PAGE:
The Cerebral Palsy Foundation (CPF), a sixty-year old foundation based in New York City and a leading voice in the world of Cerebral Palsy and disabilities, announced today that Reaching for the Stars, A Foundation of Hope for Children with Cerebral Palsy (RFTS), one of the largest parent-led global CP nonprofits, will become part of CPF.
The merger of these two leading organizations in the field of cerebral palsy and disability will leverage the organizations’ unique strengths and complementary capabilities to advance the field in new and innovative ways.
Cynthia Frisina, Executive Director and Co-Founder of Reaching for the Stars, an educator, and leader in the field, will join CPF as Vice President of Partnerships, managing the foundation’s growing national and global footprint, as well as its grants portfolio. The RFTS executive board – Wendy Sullivan, Michael Kutcher, Brad Searle and Dr. Lisa Thornton – will also become part of the CPF family, becoming members of a newly formed Advisory Circle, tasked with informing and evolving CPF’s many efforts
Said Cynthia Frisina, “Bringing together Reaching for the Stars and the Cerebral Palsy Foundation is an exciting move forward in connecting our shared capabilities and advancing progress for the entire field. Our unified vision of transforming lives for people with cerebral palsy through research, innovation, and collaboration will create new opportunities and significant near-term impact.”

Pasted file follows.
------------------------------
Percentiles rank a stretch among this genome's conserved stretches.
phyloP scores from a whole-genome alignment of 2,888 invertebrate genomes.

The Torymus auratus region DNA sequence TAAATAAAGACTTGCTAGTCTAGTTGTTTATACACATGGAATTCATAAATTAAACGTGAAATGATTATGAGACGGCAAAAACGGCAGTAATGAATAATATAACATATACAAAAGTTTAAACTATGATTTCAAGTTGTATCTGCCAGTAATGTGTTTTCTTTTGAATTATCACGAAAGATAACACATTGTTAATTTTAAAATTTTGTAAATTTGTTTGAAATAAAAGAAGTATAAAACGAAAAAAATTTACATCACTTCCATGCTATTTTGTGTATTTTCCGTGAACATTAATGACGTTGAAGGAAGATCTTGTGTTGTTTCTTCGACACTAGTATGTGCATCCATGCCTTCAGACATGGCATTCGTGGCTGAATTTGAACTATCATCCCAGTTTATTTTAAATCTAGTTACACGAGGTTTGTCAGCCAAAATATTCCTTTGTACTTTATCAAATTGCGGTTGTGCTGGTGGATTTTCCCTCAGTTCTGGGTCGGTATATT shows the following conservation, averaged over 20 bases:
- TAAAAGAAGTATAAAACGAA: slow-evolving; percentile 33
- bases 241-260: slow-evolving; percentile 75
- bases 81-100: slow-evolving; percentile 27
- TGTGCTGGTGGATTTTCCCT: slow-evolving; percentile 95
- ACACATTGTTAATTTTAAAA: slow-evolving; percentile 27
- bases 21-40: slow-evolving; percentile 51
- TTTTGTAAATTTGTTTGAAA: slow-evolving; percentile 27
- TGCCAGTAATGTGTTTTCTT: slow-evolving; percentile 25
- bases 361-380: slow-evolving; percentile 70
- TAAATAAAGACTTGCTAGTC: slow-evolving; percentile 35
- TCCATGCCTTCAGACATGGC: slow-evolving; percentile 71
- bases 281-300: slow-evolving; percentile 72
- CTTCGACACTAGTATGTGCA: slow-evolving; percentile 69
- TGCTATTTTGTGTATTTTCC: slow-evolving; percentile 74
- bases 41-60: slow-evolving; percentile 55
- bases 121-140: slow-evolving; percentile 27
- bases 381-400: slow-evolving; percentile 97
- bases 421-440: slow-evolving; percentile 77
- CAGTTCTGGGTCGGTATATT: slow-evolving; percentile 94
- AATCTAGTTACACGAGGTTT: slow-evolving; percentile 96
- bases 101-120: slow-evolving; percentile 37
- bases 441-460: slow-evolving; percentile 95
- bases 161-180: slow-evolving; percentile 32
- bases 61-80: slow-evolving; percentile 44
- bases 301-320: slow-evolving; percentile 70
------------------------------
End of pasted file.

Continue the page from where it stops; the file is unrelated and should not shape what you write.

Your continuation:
CPF’s key initiatives focus on improving early detection of CP, improving inclusion in schools, and developing technology platforms which offer a wide range of resources to help people with CP and their families better manage challenges and issues. CPF also provides a robust stream of social media content to help change the way we all look at disability. To date, the Foundation’s video resources have generated over 75 million views.
The Foundation’s work informs, connects, and empowers people with cerebral palsy and related disabilities and their families. Reaching for the Stars, with their strong family-centric focus and advocacy leadership, will add a huge multiplier to these efforts.
The new entity will retain the name the Cerebral Palsy Foundation.